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Co-founders of the nation’s first Jewish-Muslim brotherhood, Imam Marwan Gill and radio host Miguel Steuermann, have private audience with Pope Francis to strengthen interfaith relationship.
By SAM FORSTER
In a historic feat of solidarity, Argentina’s Jewish and Muslim communities have arranged a meeting with the head of the Catholic Church. On Monday, the brotherhood sat down with The Supreme Pontiff as representatives of Argentina’s most populous religious minorities.
Pope Francis offered his blessing to what he characterised as a “necessary initiative of dialogue and encounter” against the backdrop of an ongoing war in Ukraine and the aftermath of a global pandemic. His Holiness insisted that the instability of recent years “should have taught us and sensitised us to the understanding that we are all part of a single ship and a single humanity.”
In an audience that lasted over half an hour, the Pope received Miguel Steuermann, the director of Latin American Jewish radio station Radio Jai and Imam Marwan Gill, the President of the Ahmadiyya Muslim Community in Argentina. They were accompanied by the Orthodox Rabbi Saul Bonino of the Chafetz Chaim community and Imam Ataul Tariq, the representative of the Ahmadiyya Community in Italy.
Speaking with a tone of unity, the guests explained to His Holiness how the initiative arose from the Radio Shalom-Salam programme, a Jewish-Muslim dialogue, which they have produced every Sunday for over a year and a half, and how from there, they promoted activities that synergised groups within Argentine society more broadly.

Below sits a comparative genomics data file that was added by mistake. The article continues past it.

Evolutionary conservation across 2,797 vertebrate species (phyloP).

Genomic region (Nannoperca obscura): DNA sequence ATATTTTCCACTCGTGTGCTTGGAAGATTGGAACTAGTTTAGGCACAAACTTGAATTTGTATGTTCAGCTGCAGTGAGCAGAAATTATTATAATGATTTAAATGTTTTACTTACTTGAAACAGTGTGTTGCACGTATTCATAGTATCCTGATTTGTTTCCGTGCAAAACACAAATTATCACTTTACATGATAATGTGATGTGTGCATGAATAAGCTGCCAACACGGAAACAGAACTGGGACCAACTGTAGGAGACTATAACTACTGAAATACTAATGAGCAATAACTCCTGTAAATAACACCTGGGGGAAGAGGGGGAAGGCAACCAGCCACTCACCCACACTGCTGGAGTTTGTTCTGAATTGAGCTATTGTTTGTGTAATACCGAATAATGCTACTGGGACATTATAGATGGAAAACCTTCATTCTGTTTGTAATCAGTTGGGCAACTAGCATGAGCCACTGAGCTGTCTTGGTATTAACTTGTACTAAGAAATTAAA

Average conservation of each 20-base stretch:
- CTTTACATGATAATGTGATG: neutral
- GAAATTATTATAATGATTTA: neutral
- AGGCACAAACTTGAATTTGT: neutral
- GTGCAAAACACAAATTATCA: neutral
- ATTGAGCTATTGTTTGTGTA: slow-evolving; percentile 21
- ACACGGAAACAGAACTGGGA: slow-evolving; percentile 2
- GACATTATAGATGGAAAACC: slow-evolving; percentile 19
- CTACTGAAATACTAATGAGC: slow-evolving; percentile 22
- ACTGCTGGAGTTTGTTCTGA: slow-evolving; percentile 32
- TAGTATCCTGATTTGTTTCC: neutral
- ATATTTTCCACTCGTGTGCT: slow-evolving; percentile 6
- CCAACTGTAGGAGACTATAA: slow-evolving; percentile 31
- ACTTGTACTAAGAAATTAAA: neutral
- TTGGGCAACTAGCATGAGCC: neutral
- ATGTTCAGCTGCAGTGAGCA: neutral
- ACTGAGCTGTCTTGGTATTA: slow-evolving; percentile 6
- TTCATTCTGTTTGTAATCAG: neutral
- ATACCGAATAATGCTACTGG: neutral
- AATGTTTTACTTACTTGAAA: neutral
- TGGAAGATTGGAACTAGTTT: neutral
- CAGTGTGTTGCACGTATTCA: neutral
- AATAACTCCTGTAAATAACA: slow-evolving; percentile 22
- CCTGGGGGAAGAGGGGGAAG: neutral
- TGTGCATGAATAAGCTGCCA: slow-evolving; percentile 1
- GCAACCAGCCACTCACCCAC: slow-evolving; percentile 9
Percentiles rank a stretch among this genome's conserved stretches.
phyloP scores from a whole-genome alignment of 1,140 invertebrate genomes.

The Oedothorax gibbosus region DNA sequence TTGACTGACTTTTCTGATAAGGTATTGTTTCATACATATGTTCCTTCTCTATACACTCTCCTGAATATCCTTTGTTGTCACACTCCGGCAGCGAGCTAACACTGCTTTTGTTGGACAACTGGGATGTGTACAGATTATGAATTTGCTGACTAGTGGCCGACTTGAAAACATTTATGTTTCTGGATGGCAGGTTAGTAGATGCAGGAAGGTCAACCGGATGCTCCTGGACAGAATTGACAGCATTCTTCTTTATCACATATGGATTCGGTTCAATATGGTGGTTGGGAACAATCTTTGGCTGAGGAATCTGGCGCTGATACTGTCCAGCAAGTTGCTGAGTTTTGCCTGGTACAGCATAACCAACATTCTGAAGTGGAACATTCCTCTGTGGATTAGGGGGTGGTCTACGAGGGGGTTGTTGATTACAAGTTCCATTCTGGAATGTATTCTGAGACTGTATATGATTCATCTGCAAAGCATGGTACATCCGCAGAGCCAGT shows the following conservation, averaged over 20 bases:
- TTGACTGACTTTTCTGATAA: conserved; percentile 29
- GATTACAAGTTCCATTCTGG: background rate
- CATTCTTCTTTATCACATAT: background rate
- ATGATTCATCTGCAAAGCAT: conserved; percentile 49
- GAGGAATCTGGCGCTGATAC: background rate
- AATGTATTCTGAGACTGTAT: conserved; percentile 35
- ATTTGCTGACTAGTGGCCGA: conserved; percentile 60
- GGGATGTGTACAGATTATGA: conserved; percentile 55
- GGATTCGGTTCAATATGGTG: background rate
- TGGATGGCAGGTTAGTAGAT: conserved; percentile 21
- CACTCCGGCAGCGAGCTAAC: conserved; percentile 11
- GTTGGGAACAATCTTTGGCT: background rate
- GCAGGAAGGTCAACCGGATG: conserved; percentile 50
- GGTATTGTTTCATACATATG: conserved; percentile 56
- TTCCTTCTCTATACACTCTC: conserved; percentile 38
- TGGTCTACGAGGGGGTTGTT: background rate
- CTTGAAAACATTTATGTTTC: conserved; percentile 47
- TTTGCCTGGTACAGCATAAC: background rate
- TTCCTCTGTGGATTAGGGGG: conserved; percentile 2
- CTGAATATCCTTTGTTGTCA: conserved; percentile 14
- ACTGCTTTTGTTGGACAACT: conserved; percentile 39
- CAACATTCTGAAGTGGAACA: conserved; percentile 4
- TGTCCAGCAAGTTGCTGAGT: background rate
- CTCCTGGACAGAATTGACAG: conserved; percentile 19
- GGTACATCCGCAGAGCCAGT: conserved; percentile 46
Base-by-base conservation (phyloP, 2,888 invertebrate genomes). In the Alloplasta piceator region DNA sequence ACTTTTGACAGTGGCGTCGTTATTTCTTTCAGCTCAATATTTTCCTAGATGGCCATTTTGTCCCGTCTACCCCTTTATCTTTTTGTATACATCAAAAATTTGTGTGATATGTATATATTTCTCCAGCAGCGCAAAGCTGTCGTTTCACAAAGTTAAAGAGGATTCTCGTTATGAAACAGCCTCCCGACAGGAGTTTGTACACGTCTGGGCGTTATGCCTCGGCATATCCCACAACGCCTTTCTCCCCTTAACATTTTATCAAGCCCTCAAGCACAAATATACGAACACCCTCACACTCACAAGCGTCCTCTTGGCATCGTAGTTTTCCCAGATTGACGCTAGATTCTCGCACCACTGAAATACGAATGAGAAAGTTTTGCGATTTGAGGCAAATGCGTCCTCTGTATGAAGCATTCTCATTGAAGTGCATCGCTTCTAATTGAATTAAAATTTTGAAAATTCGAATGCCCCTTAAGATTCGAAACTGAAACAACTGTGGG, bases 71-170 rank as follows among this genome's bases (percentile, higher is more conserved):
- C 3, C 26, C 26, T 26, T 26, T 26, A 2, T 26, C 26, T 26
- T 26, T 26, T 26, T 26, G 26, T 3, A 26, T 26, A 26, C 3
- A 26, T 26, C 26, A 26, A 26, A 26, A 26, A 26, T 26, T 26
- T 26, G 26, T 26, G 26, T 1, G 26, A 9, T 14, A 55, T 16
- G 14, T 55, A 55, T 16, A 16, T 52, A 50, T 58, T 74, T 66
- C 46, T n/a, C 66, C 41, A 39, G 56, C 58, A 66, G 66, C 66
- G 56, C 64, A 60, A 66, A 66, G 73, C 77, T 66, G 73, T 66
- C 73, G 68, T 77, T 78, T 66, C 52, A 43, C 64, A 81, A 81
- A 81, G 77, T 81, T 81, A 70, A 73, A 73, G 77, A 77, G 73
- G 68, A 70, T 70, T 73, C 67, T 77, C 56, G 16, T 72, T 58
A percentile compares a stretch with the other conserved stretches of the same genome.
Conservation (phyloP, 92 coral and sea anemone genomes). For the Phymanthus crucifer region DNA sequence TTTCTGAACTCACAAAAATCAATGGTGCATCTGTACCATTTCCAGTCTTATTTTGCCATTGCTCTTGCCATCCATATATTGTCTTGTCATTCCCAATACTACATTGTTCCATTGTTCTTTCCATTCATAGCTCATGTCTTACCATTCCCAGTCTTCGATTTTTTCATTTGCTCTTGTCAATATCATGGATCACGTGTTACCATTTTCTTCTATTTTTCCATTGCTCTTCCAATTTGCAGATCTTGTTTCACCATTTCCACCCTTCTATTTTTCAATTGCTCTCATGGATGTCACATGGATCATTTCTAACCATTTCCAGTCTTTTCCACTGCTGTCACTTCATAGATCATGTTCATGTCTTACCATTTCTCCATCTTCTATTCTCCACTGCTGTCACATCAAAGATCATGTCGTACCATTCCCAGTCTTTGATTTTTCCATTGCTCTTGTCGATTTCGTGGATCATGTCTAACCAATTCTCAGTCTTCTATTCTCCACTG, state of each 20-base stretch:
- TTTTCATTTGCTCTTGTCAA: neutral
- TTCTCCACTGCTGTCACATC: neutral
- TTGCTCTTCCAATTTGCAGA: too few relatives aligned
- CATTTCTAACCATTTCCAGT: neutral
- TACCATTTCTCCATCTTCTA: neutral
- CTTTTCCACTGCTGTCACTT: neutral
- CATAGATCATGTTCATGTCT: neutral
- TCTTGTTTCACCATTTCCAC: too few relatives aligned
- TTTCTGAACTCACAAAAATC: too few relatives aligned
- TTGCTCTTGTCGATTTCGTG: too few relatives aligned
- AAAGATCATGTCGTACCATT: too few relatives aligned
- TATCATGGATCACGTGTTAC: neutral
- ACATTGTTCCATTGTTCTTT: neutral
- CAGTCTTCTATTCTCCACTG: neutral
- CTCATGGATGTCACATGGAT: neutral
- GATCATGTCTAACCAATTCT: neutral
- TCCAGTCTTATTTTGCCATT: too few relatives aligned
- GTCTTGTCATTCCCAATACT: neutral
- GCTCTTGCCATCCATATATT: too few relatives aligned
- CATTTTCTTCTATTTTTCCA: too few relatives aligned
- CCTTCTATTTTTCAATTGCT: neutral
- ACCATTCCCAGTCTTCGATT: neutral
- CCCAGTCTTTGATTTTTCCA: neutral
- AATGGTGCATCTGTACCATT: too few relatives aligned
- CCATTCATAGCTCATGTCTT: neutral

The Argentine pontiff praised their ongoing efforts, insisting that they represent “the way forward, doing things together, not arguing,” reaffirming his commitment to cooperation with other religious leaders.
Though dwarfed by Argentina’s Christian denominations, which together comprise over 85 percent of the country’s population, Jewish and Muslim groups both constitute thriving communities – each the largest of their kind in Latin America. Buenos Aires, in particular, functions as a regional epicentre for both communities, serving as the headquarters of the Islamic Organisation of Latin America and the Latin American Jewish Congress.
“It was a beautiful example of how we can achieve unity through diversity. Simply the image of having a Rabbi and an Imam being received by the head of the Catholic Church – especially as the world recovers from the pandemic and deals with ongoing global and regional conflicts – highlights the need for gestures of unity,” Imam Marwan Gill told the Times in an intervierw. “Leaders of different faiths must work together to promote peace, justice, and harmony in the world.”
And while dialogue with such an eminent figure would constitute a major milestone for the religious communities of Buenos Aires regardless of who occupies the papacy, this particular meeting bore a special symbolic significance for porteños.
“The Pope had a big impact on interfaith dialogue during his time as Archbishop of Buenos Aires. He left behind an important legacy on the community by constantly working to improve the relations of different faiths,” Imam Gill added.
“A few years ago, he published his great work [encyclical] Fratelli tutti, which means that all are brothers and sisters. It’s an inspiration not only for Catholics, not only for Christians, but I think for any follower of any religion. It highlights the need for accepting the diversity and theological convictions of others. It highlights the need for working hand-in-hand for the betterment of our societies and for the moral standard of humanity.”